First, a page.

Life is funny sometimes. While we were at Campo Archelon, I spotted a motorhome like ours (Mercedes Sprinter 3500) Quebec plates! I hastened to find out if the driver knew where to get diesel, but Mario had just arrived and had no idea there was a shortage in town. Well, nice Mario came back the next day to tell us that the station had received diesel. He went out of his way to come all the way back to our spot to tell us this news. Thank you, Mario from Trois-Rivières!

After 5 hours on the road, we're now in San Ignacio, a small village of just over 500 people (not far from Santa Rosalia on the map). It is a village frozen in time, with its Misión San Ignacio Kadakaamán, a church built in 1728 and still in use. We lunched on the public square in front of this historic building and imagined what it was like to live there almost 300 years ago.

We are camping at Paraíso Misional, a lovely campsite run by a very kind elderly lady. San Ignacio is considered an "oasis" with its thousands of palm trees, and the dates literally fall on your head! The area is irrigated by a vast pond and a network of rivers, so for a moment you leave the desert for a lush setting. Horses gallop freely along the main street and the locals are super friendly.

We set off again tomorrow for Mulegé (2 hours' drive), where the Sea of Cortés is at its most beautiful, crystalline and warm, and the seafood is excellent. We'll stay there for two days and then head for La Paz, which was hit by Hurricane Norma last week. From the port of Pinchilinque in La Paz, we'll take the ferry to Mazatlán.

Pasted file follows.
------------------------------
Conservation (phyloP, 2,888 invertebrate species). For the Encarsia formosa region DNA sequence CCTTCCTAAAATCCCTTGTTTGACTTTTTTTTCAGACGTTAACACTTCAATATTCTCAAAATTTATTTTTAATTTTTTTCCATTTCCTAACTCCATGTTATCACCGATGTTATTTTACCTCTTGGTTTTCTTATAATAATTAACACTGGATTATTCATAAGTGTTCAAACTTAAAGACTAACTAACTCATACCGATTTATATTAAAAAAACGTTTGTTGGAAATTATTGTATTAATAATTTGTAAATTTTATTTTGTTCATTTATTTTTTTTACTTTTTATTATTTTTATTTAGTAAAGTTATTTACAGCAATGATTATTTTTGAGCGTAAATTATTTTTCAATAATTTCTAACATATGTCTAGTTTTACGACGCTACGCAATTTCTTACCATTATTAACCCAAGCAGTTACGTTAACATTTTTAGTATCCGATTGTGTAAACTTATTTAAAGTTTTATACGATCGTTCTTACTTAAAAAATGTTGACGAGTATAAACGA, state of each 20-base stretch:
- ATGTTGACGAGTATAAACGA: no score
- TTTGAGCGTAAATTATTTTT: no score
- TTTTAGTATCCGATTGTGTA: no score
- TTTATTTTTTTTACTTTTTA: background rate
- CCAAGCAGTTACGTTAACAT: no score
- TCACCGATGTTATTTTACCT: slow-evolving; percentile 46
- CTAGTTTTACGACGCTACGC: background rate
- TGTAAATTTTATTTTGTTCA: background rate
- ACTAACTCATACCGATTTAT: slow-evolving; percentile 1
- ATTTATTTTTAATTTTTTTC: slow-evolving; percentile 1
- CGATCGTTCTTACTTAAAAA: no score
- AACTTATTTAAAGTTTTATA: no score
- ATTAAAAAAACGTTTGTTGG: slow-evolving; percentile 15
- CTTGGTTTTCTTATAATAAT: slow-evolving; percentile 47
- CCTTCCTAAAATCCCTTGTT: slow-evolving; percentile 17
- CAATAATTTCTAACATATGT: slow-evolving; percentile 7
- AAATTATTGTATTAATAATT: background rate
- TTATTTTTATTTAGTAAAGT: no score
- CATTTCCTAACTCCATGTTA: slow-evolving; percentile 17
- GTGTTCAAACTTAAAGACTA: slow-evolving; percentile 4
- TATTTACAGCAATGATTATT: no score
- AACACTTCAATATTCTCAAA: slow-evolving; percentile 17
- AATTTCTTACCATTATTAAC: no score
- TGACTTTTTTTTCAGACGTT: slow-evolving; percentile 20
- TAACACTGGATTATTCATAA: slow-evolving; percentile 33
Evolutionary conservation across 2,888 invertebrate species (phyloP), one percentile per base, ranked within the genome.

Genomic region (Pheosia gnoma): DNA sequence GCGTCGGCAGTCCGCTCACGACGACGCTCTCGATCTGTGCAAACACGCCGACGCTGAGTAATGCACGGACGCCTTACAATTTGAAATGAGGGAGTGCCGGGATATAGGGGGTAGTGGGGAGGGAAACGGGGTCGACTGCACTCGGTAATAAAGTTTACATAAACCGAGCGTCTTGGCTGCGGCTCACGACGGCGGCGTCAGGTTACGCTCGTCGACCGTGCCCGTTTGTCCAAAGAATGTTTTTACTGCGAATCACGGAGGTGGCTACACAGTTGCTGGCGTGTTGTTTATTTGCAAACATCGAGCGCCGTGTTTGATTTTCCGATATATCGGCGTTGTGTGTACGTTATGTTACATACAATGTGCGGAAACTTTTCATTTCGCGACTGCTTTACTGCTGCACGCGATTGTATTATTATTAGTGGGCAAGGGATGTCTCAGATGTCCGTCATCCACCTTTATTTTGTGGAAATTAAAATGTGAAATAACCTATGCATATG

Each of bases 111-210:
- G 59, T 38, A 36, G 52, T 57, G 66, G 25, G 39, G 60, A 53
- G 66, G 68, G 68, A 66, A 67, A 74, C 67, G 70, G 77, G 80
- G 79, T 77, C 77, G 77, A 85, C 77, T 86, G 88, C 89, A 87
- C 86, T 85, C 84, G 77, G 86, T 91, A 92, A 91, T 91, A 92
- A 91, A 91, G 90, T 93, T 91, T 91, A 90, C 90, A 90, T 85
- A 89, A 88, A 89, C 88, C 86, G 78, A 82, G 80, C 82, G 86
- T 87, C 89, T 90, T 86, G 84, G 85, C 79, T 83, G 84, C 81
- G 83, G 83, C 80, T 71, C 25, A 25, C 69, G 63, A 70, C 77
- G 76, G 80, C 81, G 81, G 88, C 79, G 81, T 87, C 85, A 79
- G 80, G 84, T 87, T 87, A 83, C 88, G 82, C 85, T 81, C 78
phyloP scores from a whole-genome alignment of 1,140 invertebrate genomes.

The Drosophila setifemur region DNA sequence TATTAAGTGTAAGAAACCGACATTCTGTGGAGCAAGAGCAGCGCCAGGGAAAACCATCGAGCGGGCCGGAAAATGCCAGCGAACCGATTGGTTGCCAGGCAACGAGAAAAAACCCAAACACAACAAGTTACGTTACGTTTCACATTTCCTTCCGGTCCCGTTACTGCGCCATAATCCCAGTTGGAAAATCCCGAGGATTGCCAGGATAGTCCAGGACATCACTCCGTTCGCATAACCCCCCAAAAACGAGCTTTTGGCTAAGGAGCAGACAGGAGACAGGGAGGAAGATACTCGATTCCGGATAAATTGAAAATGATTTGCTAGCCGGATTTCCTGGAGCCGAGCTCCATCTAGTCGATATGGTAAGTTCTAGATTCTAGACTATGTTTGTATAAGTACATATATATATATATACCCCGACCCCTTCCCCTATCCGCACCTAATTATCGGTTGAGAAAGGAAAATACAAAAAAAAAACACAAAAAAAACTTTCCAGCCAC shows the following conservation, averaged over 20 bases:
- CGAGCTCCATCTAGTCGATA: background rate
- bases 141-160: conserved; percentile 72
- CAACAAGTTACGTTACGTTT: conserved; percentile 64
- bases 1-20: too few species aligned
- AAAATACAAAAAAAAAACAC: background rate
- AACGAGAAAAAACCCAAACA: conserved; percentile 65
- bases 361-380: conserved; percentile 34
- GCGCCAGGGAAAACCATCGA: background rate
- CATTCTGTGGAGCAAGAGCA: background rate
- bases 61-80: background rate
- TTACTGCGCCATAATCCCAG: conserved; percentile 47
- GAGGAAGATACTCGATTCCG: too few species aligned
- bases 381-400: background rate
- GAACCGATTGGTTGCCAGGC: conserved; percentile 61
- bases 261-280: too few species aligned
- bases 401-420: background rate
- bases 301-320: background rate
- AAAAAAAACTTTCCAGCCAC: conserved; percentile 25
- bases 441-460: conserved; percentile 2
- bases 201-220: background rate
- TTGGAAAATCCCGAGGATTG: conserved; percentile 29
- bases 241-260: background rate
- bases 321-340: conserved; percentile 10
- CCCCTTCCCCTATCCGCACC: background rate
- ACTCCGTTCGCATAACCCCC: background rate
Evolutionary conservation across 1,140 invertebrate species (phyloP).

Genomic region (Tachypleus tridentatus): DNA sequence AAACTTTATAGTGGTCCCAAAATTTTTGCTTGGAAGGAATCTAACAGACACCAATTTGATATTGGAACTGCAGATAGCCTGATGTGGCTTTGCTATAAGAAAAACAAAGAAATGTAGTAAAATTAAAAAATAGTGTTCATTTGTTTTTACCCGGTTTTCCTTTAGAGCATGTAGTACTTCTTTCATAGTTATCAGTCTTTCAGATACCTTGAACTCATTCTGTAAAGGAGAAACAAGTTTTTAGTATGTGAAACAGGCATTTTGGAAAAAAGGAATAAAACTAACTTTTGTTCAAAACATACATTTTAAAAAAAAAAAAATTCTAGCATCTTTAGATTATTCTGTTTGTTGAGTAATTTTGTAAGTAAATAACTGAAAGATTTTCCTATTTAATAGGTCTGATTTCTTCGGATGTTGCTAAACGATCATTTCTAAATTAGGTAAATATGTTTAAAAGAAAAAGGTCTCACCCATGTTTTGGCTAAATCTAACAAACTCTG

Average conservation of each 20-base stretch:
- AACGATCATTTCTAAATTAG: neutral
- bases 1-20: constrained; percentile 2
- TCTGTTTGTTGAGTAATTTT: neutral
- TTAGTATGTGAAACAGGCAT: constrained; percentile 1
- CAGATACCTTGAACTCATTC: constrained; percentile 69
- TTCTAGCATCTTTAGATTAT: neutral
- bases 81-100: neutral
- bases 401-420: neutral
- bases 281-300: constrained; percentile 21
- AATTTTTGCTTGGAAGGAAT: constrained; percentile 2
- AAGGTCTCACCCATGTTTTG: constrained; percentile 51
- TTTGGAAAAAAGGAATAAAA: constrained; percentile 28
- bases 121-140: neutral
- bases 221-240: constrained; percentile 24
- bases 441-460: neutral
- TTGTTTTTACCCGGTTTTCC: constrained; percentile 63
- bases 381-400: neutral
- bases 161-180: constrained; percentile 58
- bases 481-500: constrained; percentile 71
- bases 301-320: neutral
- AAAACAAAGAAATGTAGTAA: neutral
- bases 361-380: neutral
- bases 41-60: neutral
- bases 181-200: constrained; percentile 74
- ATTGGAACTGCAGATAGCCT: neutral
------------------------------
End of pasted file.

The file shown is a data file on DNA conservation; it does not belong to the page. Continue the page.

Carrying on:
It's often said and written that Baja is one of the last "wild" destinations outside the typical Mexican and Caribbean circuits. This is indeed the case, and we're getting used to the slow pace and generous sunshine (temperatures are now between 25 and 29 degrees Celsius). It's very easy to be forgotten here and to forget the notion of time, and it's easy to see why so many expatriates settle in these picturesque little villages.

At times, we question our itinerary. For example, with the recent violence attributed to the cartels in some of the Mexican states we're thinking of crossing (Guerrero and Michoacan in particular), we're rethinking our itinerary to avoid these places. But one thing's for sure: we'll be back in Baja!

N.B. So what's the cost of living in Baja? We're not in California anymore, and prices have come down considerably, but Baja is one of the most expensive regions in Mexico because of the presence of expatriates. This means that diesel costs $1.70 CAD a liter. Essential food is very inexpensive and a good bottle of Magoni costs $12-15 CAD.

P.S. Our family is growing, a stray dog is following us around San Ignacio and Malika, a 5-year-old girl, is also shadowing us (well, she is shadowing Christophe, actually).